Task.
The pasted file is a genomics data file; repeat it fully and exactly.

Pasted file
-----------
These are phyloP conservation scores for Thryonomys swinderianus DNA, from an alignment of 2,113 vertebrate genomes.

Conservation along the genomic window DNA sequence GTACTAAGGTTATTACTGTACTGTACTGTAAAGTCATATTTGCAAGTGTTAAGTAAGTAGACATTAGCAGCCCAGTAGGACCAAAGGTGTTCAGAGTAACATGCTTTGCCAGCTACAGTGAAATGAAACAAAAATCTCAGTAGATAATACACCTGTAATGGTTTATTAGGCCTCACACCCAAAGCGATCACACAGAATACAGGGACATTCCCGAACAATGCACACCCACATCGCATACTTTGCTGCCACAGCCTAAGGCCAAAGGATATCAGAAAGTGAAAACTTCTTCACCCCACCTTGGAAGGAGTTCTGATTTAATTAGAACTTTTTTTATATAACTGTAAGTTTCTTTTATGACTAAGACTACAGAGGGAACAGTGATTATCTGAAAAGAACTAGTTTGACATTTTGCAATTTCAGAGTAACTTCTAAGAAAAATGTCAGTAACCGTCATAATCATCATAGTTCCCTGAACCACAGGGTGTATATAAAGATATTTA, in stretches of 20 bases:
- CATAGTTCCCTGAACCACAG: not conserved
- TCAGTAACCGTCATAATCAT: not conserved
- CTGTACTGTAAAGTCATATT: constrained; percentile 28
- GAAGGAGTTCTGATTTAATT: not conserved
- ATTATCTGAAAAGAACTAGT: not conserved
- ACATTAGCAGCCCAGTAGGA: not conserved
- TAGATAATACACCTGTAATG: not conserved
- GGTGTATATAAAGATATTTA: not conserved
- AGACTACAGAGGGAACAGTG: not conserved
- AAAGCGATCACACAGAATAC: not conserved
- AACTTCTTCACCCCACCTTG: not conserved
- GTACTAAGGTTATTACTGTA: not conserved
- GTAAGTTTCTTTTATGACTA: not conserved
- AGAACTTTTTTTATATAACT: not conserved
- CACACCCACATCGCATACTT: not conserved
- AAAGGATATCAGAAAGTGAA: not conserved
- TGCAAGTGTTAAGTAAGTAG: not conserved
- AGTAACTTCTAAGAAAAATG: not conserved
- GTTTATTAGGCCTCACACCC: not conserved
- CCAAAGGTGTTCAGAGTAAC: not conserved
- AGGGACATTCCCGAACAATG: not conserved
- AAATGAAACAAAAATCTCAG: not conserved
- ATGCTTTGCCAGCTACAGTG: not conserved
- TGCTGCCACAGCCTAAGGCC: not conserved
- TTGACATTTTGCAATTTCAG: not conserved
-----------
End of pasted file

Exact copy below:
These are phyloP conservation scores for Thryonomys swinderianus DNA, from an alignment of 2,113 vertebrate genomes.

Conservation along the genomic window DNA sequence GTACTAAGGTTATTACTGTACTGTACTGTAAAGTCATATTTGCAAGTGTTAAGTAAGTAGACATTAGCAGCCCAGTAGGACCAAAGGTGTTCAGAGTAACATGCTTTGCCAGCTACAGTGAAATGAAACAAAAATCTCAGTAGATAATACACCTGTAATGGTTTATTAGGCCTCACACCCAAAGCGATCACACAGAATACAGGGACATTCCCGAACAATGCACACCCACATCGCATACTTTGCTGCCACAGCCTAAGGCCAAAGGATATCAGAAAGTGAAAACTTCTTCACCCCACCTTGGAAGGAGTTCTGATTTAATTAGAACTTTTTTTATATAACTGTAAGTTTCTTTTATGACTAAGACTACAGAGGGAACAGTGATTATCTGAAAAGAACTAGTTTGACATTTTGCAATTTCAGAGTAACTTCTAAGAAAAATGTCAGTAACCGTCATAATCATCATAGTTCCCTGAACCACAGGGTGTATATAAAGATATTTA, in stretches of 20 bases:
- CATAGTTCCCTGAACCACAG: not conserved
- TCAGTAACCGTCATAATCAT: not conserved
- CTGTACTGTAAAGTCATATT: constrained; percentile 28
- GAAGGAGTTCTGATTTAATT: not conserved
- ATTATCTGAAAAGAACTAGT: not conserved
- ACATTAGCAGCCCAGTAGGA: not conserved
- TAGATAATACACCTGTAATG: not conserved
- GGTGTATATAAAGATATTTA: not conserved
- AGACTACAGAGGGAACAGTG: not conserved
- AAAGCGATCACACAGAATAC: not conserved
- AACTTCTTCACCCCACCTTG: not conserved
- GTACTAAGGTTATTACTGTA: not conserved
- GTAAGTTTCTTTTATGACTA: not conserved
- AGAACTTTTTTTATATAACT: not conserved
- CACACCCACATCGCATACTT: not conserved
- AAAGGATATCAGAAAGTGAA: not conserved
- TGCAAGTGTTAAGTAAGTAG: not conserved
- AGTAACTTCTAAGAAAAATG: not conserved
- GTTTATTAGGCCTCACACCC: not conserved
- CCAAAGGTGTTCAGAGTAAC: not conserved
- AGGGACATTCCCGAACAATG: not conserved
- AAATGAAACAAAAATCTCAG: not conserved
- ATGCTTTGCCAGCTACAGTG: not conserved
- TGCTGCCACAGCCTAAGGCC: not conserved
- TTGACATTTTGCAATTTCAG: not conserved